NCPA Executive Update

NCPA Executive Update delivers insights on legislative, regulatory, policy, and industry developments from NCPA CEO B. Douglas Hoey, Pharmacist, MBA, to NCPA members and pharmacy leaders every other Friday.

Impeachment is not the only game in town | NCPA Executive Update | December 6, 2019

by NCPA | Dec 06, 2019

Dear Colleague,

Doug Hoey

Over Thanksgiving, my dad told me he wasn't happy with his and mom's Medicare Part D plan and asked me if I would help him look for a different plan. Dad is a retired pharmacist, so he's got an advantage over most seniors but even then, sifting through Medicare's is like navigating a maze blindfolded while hopping on a pogo stick.

Fortunately, neither mom nor dad take many prescriptions. The problem, of course, is that they are paying inflated costs for their prescriptions because of pharmacy DIR fees. Pharmacy DIR fees are costing taxpayers $9 billion more at the counter, according to government estimates. That $9 billion in extra costs is put on the backs of the people who use the benefit — the more prescriptions a senior takes, the more likely it is they are paying a bigger share of that $9 billion in extra costs.

NCPA has made this point dozens of times with HHS and White House officials, and continues to pound this point home. Lately it feels like all of the impeachment talk has sucked most of the oxygen out of Washington, but there is still other work being done. This week NCPA reiterated in letters to the Trump administration and key Senate and House committees the harm pharmacy DIRs are inflicting on seniors and pharmacies and the absolute urgency to eliminate pharmacy DIRs as we know them.

Although pharmacy DIRs are the biggest acute issue facing community pharmacies and their patients, NCPA is looking beyond pharmacy DIRs. Exciting new legislation has been introduced in the House, including H.R. 4946 by Reps. Peter Welch (D-Vt.) and Morgan Griffith (R-Va.) that among other things would:

  • Require that pharmacies are reasonably reimbursed and PBMs are not reimbursing their affiliated pharmacies at a higher rate.

  • Open Part D networks to any willing pharmacy in medically underserved areas.

  • Require PBMs to provide claim level reports to pharmacies so pharmacies have a clearer understanding of their reimbursement.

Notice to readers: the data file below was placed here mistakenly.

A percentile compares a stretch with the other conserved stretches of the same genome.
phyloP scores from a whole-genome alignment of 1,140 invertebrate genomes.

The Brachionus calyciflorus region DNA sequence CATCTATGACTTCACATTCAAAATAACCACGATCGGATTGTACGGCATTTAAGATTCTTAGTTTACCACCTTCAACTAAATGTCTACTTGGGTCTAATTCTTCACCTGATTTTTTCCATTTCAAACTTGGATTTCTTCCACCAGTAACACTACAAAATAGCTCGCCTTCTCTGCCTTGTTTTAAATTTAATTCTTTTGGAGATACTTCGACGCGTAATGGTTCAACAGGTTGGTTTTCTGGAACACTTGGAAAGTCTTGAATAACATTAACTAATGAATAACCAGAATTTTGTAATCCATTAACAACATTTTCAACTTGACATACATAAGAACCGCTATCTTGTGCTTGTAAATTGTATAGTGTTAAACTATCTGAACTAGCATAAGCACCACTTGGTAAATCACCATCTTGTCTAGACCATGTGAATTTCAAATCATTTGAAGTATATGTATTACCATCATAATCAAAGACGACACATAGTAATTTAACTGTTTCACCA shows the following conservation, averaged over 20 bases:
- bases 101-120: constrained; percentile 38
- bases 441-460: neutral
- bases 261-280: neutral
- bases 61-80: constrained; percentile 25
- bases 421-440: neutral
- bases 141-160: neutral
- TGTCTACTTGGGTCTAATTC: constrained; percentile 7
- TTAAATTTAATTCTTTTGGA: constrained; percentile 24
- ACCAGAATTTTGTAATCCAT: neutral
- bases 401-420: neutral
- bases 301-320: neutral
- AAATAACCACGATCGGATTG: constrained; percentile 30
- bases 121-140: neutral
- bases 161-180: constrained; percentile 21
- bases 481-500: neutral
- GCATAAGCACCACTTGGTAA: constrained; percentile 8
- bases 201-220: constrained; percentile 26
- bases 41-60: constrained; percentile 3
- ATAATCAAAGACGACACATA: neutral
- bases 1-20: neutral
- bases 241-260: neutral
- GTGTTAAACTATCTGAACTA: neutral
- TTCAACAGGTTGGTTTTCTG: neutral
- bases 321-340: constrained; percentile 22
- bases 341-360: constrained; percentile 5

Click here for NCPA's one-page summary of this strong bill. This bill is a game changer for community pharmacies and their patients!

More great news for community pharmacies and the patients we serve came out this week when the U.S. Solicitor General's office recommended that the Supreme Court review the PCMA versus Arkansas court case after an appeals court had ruled against a new patient- and pharmacy-friendly state law. The first paragraph of the solicitor general's discussion section summed it up nicely:

"The court of appeals held that ERISA preempts Arkansas's regulation of the rates at which PBMs reimburse pharmacies. That decision is incorrect. It is contrary to this Court's precedent and the decisions of other courts of appeals on an important question of federal law. And this case is a suitable vehicle for this Court's review ..."

There is still no guarantee that the Supreme Court will choose to hear the appeal, but the strong opinion from the U.S. Solicitor General increases the odds and is helpful language for other ongoing and future efforts. NCPA has been active in this effort from the beginning and commends the Arkansas Pharmacists Association for its work. Much more to come.

NCPA's vision for the future of pharmacy is closely aligned with CPESN® USA, in which pharmacies are paid for the services that are ensuring and improving quality, along with product dispensing. In the meantime, legal and legislative battles will continue and NCPA will continue its advocacy for a bright future for community pharmacies. And, hopefully as part of that future, I can find a Part D plan to recommend to my mom and dad that doesn't inflate how much they pay for prescriptions.


Doug Hoey


Douglas Hoey, Pharmacist, MBA